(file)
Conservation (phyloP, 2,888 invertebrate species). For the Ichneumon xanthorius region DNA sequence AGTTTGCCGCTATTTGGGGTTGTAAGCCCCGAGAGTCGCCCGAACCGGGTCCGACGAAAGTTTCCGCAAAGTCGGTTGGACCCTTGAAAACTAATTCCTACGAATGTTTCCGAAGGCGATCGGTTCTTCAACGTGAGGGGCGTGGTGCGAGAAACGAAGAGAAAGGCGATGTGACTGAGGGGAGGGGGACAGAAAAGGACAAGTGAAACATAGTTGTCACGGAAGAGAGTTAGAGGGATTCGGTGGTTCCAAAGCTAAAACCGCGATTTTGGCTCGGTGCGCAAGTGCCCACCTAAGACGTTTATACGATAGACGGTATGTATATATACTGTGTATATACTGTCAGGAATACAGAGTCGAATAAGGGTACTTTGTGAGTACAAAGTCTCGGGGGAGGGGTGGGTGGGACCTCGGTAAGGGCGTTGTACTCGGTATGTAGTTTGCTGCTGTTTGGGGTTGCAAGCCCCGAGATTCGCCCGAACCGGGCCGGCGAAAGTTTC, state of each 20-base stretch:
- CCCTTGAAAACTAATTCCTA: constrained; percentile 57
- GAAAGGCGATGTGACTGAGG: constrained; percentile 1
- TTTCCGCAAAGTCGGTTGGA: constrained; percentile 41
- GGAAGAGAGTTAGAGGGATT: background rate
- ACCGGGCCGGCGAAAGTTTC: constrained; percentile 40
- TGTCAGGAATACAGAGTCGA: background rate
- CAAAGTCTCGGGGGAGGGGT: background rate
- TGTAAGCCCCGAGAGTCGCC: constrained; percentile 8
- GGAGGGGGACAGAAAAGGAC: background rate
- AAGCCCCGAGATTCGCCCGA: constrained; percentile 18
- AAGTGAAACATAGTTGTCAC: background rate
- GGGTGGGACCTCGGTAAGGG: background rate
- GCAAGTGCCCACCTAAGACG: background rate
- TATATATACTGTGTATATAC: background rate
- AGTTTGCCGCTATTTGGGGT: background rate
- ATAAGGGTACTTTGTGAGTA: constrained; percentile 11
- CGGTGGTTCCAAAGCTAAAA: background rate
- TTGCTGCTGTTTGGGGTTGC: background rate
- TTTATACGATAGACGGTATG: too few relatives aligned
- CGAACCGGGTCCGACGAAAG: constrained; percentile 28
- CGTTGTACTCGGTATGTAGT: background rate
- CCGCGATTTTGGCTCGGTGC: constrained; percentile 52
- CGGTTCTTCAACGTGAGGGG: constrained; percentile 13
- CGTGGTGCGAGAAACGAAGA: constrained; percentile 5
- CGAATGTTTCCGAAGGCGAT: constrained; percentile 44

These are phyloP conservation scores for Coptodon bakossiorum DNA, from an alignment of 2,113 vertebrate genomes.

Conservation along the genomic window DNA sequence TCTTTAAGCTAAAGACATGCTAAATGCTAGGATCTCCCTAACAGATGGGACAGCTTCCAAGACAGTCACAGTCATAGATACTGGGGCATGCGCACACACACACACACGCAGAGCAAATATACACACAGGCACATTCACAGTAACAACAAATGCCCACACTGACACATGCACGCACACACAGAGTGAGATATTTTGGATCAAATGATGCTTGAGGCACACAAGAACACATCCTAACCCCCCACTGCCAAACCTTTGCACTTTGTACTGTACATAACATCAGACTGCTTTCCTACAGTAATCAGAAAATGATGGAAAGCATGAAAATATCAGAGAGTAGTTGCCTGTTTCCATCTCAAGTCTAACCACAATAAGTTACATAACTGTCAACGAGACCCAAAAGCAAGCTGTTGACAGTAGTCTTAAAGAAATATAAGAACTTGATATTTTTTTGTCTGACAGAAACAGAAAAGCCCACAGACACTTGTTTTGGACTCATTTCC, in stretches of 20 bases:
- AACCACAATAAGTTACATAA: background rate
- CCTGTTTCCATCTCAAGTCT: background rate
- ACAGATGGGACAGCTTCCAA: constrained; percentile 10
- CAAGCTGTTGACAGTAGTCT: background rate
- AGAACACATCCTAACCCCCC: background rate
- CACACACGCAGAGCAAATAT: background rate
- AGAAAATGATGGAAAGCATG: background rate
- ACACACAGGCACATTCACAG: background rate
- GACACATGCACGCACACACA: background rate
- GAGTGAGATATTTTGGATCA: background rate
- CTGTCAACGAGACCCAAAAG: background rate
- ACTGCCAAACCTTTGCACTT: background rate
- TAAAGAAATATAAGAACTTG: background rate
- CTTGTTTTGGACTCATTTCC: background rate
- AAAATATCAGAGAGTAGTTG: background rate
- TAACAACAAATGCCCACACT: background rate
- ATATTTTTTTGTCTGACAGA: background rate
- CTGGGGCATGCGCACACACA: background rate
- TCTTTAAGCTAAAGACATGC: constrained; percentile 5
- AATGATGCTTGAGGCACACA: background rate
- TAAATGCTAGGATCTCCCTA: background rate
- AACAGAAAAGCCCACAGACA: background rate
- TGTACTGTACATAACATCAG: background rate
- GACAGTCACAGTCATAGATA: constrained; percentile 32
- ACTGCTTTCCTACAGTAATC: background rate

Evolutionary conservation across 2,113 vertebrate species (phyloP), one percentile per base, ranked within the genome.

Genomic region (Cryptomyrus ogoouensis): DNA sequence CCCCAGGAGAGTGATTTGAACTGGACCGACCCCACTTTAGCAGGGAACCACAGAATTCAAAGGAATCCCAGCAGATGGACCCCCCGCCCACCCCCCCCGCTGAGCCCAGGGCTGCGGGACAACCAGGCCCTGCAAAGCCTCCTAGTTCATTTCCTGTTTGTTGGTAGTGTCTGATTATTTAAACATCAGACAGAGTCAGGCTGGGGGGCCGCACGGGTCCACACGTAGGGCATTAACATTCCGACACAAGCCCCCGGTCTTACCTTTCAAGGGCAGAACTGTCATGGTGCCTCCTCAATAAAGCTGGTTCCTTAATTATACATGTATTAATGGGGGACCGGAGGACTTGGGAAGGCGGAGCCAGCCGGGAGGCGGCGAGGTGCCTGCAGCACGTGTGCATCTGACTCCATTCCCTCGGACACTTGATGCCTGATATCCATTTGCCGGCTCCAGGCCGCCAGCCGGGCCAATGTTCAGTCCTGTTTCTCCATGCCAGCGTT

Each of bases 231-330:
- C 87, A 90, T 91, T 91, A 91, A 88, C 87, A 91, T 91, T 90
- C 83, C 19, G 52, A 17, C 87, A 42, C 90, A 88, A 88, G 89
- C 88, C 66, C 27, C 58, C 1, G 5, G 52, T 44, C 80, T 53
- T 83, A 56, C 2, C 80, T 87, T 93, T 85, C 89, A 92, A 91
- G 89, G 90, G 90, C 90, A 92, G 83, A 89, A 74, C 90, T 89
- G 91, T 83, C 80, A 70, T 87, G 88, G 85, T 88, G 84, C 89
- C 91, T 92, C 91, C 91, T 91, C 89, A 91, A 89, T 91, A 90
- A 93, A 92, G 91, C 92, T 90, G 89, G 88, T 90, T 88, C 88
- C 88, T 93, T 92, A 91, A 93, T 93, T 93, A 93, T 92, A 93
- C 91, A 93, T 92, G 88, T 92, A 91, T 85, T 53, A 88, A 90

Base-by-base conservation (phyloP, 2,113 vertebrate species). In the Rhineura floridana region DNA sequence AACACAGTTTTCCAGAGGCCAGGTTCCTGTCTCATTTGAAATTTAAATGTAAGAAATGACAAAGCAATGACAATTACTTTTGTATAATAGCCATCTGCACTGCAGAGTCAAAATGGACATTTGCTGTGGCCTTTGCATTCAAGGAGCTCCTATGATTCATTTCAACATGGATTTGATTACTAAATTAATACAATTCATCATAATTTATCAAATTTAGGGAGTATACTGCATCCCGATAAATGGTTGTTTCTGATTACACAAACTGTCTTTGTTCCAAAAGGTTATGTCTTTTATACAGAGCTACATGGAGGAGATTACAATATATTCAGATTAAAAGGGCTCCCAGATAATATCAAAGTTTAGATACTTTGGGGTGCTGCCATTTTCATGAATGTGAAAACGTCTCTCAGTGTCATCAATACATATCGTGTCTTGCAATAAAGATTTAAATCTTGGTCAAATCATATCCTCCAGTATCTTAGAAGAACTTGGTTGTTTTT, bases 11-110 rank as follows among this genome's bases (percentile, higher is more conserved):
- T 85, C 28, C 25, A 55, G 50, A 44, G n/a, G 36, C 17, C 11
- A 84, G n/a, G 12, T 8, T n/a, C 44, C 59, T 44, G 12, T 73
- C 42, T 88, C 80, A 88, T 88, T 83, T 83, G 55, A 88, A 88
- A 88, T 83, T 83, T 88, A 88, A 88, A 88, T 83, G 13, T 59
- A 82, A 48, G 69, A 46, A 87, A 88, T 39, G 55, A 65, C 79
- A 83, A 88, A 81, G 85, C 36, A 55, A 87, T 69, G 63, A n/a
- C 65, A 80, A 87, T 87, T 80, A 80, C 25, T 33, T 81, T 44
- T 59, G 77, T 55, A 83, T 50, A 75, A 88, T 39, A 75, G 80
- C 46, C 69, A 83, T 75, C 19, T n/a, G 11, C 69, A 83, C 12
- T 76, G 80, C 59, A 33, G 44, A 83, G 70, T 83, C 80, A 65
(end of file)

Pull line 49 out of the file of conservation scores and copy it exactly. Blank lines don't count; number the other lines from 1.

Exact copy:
- TAAATGCTAGGATCTCCCTA: background rate